This is year two for Dowell Loggains and he pretty much has the keys now. Cutler’s out at QB. Their darling WR Alshon Jeffery is in Philly. Jordan Howard, their stud RB, is entering only his second year in the NFL. I want to see what “sets” he runs — 11 vs 12 personnel, will he used a split back field, etc. This offense can’t get much worse than a year ago when it ranked in the bottom tier in every statistical category. Loggains has a prototypical game-manager now in Mike Glennon. Over his career, he’s gained 11 yards, on average, per completion. In 2014, we got a 13-game sample from Glennon and he attempted over 400 passes, had 2600 yards and 19 TDs. His numbers aren’t sexy, but if he can limit turnovers I think he can keep the Bears in games.
3. WR2 & WR3 Battles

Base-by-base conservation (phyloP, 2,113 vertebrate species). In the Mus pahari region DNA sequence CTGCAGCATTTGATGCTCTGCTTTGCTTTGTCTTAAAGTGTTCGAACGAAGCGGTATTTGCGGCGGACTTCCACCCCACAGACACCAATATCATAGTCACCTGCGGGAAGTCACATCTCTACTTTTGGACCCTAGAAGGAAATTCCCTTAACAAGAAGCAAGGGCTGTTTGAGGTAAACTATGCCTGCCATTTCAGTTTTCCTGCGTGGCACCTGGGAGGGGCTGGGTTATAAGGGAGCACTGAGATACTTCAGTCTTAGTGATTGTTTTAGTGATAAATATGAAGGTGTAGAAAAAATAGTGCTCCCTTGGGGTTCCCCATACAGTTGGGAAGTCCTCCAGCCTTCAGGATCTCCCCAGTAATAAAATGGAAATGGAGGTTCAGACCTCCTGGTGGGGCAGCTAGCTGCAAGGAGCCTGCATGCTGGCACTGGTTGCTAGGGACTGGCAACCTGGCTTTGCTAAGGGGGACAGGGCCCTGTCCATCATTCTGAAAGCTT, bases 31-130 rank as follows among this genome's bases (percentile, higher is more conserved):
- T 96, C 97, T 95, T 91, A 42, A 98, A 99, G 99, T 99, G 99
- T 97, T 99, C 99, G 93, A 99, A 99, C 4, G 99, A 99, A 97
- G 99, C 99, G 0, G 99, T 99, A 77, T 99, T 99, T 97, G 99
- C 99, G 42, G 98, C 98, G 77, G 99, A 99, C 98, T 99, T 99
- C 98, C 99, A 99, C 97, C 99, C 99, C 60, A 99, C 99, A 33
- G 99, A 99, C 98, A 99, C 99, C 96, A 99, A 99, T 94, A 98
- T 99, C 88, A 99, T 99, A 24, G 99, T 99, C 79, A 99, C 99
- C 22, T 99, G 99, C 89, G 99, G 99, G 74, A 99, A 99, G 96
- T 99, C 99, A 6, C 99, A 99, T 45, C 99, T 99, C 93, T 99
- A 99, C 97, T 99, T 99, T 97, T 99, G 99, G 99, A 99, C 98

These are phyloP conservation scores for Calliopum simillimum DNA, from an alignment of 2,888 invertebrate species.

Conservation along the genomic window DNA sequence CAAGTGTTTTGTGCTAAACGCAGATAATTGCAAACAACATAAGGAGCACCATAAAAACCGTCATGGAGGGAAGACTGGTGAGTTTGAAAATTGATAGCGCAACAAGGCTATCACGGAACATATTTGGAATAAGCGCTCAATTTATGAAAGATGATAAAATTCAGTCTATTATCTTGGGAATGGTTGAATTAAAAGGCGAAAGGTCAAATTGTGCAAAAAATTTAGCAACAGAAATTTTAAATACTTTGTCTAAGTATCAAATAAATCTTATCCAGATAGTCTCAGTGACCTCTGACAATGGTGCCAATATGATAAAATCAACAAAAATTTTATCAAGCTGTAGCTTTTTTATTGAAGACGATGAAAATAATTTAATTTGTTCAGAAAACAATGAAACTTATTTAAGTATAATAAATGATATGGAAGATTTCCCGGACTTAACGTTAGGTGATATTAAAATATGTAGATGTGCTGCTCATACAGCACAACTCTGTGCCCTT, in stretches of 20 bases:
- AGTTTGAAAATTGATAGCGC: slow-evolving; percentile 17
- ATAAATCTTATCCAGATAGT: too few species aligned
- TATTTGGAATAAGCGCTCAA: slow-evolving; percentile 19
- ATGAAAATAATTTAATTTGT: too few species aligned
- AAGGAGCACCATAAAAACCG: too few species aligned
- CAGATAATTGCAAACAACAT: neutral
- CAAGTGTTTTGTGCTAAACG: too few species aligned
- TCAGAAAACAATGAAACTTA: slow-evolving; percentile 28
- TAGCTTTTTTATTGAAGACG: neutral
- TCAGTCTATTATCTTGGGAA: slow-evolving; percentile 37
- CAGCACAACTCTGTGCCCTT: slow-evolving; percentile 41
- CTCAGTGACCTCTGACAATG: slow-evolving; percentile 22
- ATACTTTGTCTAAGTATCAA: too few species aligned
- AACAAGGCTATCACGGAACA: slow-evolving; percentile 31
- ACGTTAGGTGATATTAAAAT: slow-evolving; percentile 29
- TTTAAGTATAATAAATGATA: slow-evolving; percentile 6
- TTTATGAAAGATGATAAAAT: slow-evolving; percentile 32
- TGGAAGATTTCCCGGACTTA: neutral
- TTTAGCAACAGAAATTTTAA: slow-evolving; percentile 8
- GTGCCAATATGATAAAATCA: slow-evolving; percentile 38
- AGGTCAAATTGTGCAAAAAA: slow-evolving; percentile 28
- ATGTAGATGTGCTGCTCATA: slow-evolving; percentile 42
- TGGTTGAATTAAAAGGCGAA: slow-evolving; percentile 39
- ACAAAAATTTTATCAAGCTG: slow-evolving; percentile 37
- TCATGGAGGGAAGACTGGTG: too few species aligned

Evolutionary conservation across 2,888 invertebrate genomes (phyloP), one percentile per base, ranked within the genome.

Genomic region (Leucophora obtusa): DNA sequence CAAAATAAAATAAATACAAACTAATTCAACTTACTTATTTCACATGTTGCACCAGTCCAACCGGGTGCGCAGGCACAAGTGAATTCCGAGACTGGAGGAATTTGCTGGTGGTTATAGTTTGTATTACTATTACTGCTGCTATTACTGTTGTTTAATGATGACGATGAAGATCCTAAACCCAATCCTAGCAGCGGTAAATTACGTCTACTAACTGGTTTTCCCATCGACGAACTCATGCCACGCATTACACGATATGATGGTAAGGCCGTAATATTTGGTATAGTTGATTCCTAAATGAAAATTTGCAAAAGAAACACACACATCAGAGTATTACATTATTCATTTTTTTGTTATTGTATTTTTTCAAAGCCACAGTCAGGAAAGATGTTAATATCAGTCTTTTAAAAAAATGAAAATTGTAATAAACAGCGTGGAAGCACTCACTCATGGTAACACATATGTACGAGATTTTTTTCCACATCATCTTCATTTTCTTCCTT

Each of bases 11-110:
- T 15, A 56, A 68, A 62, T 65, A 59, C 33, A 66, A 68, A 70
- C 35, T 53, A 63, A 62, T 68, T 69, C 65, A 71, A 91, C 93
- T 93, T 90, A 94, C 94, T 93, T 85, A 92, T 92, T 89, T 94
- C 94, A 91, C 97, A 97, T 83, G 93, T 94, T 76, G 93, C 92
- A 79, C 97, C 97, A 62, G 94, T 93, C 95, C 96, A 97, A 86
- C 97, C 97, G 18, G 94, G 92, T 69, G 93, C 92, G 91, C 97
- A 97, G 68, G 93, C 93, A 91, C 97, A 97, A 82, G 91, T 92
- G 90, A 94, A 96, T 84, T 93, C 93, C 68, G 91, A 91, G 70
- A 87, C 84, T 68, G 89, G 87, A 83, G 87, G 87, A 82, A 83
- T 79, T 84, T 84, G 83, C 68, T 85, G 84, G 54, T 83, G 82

The WR battles at Bears training camp should be really fun. Let’s go through the list of the motley crew after Cam Meredith, shall we? First, we have Markus Wheaton. You may remember him as the Pittsburgh Steelers’ reject slot receiver who had the opportunities to excel with injuries and suspensions in 2016, then ended up on the IR himself. Next is former first round pick Kevin White who has played in FOUR games total in his short career. Then we have former Tennessee Titan Kendall Wright, who exploded onto the scene with Loggains in 2013 only to fade away after Loggains left. Finally, we have the salsa-man himself, Mr. Victor Cruz, who couldn’t find a home with 30 other teams for months after the New York Giants cut him, until the Bears came in with a veteran-minimum offer. The guy I mostly have my eyes on is Kendall Wright. He’s played in Loggains system before at Tennesee. In the two years in that system, he had 243 targets and his only 1,000-yard receiving season. The other three years he saw a total of 198 targets, battled numerous injuries and dealt with two different offensive coordinators. This is a situation for fantasy purposes I want to see play out, but Wright could be a lotto ticket. He’s currently going undrafted in most leagues.